Implement health and safety policies and fire safety procedures
All businesses should have health and safety policies that help to manage health and safety in your business. They protect the health and safety of you, your customers and your business. Your policies and procedures could include fire safety and emergency procedures.
Register your business
You must register your business with HMRC before you begin operating. You can register as a sole trader or as a limited company. You will need to register your business name and any other relevant information.
Register for self-assessment tax
This allows you to calculate and pay your own taxes each year. You will need to track your finances every month and submit any expenses as part of your tax assessment.
Positives of Owning a Gardening Business
Owning a gardening business can be extremely rewarding in multiple ways.
Some of the main pros associated with this type of business are:
You can work outdoors
Many people don’t like working indoors and find that sitting down all day and not having exposure to natural light can have a negative impact on their wellbeing. Working as a gardener means you will be spending most of your day outside, in nature.
Positive impact on your physical health
Rather than sitting down all day, gardeners are outside doing all types of physical tasks, burning calories and strengthening their muscles. Gardening has been shown to have cardiovascular benefits and improve your overall health. Exposure to daily sunlight, even in the winter, will also increase the amount of Vitamin D in your body, which can have a positive impact on your health and immune system.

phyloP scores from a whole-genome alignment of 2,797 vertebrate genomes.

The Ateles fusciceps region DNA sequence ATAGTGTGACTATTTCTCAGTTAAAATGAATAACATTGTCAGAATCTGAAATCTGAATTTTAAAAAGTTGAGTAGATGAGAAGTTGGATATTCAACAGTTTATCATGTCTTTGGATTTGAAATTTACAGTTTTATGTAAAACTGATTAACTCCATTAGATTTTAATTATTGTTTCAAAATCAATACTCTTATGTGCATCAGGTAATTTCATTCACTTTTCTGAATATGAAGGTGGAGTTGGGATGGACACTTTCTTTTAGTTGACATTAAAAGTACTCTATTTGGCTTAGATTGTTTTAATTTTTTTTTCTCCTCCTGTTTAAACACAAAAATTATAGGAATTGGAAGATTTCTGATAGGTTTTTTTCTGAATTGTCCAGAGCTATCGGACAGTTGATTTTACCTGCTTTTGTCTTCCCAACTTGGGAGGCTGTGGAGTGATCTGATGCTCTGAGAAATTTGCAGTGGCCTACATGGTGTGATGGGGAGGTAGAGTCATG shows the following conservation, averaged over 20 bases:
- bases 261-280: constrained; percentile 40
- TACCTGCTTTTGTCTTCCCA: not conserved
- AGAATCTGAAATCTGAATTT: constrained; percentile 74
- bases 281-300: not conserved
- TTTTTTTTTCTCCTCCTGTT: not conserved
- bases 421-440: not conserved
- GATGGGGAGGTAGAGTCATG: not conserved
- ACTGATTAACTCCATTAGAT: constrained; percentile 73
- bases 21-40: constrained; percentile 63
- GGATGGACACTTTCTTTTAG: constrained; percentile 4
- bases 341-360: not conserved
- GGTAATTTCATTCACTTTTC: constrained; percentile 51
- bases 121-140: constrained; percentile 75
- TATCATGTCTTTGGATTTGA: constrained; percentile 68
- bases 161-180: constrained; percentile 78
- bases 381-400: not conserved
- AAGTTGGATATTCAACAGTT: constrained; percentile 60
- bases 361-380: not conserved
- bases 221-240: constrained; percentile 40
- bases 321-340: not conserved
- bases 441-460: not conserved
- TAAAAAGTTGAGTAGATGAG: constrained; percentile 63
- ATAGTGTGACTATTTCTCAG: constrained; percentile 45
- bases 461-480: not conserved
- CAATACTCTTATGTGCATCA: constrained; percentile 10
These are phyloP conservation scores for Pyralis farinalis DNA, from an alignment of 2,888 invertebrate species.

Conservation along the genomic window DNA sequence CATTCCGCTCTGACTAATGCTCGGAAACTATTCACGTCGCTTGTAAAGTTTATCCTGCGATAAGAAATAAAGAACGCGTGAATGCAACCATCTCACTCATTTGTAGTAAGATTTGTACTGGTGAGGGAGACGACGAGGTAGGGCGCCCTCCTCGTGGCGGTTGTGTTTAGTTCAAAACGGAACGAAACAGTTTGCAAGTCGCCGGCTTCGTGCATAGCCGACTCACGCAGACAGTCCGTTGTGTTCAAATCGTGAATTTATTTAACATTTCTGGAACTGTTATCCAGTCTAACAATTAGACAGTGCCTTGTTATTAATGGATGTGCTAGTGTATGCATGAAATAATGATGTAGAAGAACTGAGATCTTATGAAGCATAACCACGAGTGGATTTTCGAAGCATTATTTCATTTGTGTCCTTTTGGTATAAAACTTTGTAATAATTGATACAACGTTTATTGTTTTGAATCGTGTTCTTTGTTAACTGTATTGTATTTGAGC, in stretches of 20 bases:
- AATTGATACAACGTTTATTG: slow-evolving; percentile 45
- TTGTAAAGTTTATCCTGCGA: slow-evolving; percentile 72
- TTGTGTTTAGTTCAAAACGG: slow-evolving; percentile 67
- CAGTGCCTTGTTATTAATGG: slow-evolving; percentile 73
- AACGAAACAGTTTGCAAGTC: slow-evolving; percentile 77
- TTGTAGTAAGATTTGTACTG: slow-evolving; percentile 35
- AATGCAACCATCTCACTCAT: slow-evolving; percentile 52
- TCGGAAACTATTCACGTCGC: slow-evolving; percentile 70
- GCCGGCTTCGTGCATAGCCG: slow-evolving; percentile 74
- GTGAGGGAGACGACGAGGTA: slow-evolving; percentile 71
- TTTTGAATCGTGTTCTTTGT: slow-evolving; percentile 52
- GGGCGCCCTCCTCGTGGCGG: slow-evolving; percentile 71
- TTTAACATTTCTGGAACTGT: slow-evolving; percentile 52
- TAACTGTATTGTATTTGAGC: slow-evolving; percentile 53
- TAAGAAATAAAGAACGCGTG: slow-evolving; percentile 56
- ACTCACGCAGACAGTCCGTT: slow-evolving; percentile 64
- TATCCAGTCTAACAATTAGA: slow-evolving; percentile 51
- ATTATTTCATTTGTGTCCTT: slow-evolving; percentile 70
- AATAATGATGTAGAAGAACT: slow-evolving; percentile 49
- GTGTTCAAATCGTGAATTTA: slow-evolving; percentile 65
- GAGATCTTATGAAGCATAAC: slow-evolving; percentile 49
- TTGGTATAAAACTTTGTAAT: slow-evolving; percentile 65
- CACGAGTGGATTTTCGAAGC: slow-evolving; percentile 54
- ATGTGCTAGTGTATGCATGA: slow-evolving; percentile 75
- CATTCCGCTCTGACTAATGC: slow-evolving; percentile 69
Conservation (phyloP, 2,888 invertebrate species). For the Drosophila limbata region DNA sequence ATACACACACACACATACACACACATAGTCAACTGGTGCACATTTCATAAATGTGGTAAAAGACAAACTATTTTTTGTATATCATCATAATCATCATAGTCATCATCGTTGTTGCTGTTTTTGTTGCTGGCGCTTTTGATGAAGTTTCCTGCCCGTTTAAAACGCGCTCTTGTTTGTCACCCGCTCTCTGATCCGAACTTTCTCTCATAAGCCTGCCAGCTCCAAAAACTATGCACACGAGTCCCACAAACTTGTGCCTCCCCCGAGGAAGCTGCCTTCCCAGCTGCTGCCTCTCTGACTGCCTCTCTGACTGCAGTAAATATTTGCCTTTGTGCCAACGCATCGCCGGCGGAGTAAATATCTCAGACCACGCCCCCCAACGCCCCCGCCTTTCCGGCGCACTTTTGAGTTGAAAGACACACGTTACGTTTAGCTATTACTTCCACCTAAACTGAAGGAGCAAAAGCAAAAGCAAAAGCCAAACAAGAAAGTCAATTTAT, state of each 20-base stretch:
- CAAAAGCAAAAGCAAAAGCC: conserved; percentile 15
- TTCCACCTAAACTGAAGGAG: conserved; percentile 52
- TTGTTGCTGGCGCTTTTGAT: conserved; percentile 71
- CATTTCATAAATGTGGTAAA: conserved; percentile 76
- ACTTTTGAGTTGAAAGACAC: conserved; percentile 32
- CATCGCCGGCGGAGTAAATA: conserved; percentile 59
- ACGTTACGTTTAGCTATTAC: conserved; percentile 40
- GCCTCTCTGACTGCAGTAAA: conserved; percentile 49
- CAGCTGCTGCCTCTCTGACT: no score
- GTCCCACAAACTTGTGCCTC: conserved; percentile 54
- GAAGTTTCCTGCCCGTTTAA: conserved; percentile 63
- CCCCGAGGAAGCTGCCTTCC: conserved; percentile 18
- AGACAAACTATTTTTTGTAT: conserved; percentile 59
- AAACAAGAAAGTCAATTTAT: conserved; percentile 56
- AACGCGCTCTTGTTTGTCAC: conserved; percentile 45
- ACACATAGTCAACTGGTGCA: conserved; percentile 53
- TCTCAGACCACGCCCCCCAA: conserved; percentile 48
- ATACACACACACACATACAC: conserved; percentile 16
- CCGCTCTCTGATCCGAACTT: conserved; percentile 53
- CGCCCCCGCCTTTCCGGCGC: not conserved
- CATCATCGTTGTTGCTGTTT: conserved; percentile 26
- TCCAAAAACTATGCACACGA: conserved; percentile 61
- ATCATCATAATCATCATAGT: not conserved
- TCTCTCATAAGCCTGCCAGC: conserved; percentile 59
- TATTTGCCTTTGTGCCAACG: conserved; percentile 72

Positive impact on your mental health
Gardening can help to reduce the symptoms of stress and anxiety and improve your overall mental wellbeing. Focusing your attention, being outside and getting more sunshine than most people can be very beneficial to your mental wellbeing.
Traditional working hours
The majority of gardeners work the traditional 9–5 working hours. This will leave your evenings and weekends free to spend time with your family and friends. Unlike other businesses, gardening also shouldn’t require you to be available or contactable outside of your working hours. This gives you a good work-life balance.
You can work alone or as part of a team
You can choose whether you want to operate alone or as part of a team. Some people prefer to work alone and find themselves to be more productive this way, whereas others prefer working as a team. You can make the decision based on what is best for you and your business.
Seeing the beauty of what you create and witnessing the plants grow and the positive impact you are having on the natural world can be very rewarding. You will likely experience a daily sense of pride and achievement and seeing your clients satisfied with your work can be extremely rewarding.
You can be creative
Gardening allows you to tap into your creative side and make gardens beautiful. This can be done with the plants and flowers you grow and the way you shape and trim the hedges and bushes.
Low start-up costs
A gardening business is a relatively low-risk enterprise, in that there are few start-up costs. Other than your equipment, you will have relatively few other start-up costs. A gardening business also has very low running costs, as you will not need to pay for premises or be responsible for electricity, gas or water costs.
Control your own workload
You can choose your own working hours and take holidays whenever you want. As your business grows and you hire more employees, you could also choose to take a step back and hand over a lot of the day-to-day responsibilities.
Be involved with the local community
You will likely operate your business in areas close to your home. This allows you to connect with people from your local area and become more involved in your local community.
Customer retention and customer recommendations
Your clients’ gardens will be your strongest form of advertising. If other people see the work you have done, this could result in more business for you. Once people find a gardener they trust and they know will do a good job, they usually will stay with this gardener. This could mean you are looking after the same gardens for years, offering you steady and consistent work.
A constant need for your business